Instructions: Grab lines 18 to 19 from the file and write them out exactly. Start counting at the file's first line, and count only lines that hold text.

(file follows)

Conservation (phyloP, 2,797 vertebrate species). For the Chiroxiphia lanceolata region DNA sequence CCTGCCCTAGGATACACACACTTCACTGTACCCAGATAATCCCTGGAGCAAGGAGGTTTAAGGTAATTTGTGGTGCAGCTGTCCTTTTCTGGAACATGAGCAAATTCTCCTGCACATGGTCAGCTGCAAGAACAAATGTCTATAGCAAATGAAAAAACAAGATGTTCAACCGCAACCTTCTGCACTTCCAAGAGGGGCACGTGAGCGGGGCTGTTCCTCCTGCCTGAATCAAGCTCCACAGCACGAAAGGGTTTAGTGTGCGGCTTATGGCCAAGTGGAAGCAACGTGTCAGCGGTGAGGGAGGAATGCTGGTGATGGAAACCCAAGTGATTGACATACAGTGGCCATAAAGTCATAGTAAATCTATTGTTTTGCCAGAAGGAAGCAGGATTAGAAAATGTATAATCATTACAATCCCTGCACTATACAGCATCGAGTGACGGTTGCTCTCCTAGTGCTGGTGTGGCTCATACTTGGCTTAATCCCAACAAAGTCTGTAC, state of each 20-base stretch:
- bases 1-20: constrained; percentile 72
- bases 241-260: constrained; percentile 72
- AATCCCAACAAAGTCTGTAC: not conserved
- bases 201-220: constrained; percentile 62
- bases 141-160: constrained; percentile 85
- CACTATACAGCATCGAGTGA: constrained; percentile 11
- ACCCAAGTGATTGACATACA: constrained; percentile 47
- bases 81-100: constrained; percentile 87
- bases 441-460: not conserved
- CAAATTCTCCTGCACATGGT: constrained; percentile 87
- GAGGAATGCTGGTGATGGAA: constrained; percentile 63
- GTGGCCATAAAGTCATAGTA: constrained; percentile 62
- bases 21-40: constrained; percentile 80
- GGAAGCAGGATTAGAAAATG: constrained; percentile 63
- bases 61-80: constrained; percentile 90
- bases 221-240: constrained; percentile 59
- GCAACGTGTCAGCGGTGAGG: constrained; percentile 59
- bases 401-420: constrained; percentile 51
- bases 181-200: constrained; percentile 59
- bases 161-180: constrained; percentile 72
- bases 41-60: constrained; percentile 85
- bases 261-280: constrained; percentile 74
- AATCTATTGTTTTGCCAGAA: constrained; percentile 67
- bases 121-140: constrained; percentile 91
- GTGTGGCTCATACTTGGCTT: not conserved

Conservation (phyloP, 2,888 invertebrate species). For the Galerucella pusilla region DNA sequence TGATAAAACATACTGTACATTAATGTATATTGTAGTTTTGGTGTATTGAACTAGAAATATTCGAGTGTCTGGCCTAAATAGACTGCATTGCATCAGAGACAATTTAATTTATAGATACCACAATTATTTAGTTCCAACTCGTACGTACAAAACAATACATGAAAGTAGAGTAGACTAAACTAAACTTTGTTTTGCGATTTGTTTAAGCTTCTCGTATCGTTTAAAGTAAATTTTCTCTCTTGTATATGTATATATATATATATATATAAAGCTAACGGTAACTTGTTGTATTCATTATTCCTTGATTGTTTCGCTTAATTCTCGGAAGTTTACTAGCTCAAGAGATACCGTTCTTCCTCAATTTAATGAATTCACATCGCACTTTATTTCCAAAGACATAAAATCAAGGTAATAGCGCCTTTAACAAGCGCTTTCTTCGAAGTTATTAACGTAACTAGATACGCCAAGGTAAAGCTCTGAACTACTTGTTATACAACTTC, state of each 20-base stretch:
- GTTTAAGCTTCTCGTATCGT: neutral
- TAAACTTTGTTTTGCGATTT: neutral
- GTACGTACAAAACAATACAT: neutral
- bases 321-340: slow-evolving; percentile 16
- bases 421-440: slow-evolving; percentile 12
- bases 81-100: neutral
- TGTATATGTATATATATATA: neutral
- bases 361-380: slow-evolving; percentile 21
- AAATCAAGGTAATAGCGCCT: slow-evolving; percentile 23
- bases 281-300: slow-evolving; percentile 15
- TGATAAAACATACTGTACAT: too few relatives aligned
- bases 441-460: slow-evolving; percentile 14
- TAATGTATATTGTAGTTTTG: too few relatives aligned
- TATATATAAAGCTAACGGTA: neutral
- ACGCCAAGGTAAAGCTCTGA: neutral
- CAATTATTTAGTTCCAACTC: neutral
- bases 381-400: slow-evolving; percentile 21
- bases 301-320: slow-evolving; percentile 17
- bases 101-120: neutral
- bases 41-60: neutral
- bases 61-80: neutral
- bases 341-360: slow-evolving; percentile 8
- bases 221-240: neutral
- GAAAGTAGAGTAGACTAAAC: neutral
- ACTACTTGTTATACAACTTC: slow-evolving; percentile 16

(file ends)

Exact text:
- GCAACGTGTCAGCGGTGAGG: constrained; percentile 59
- bases 401-420: constrained; percentile 51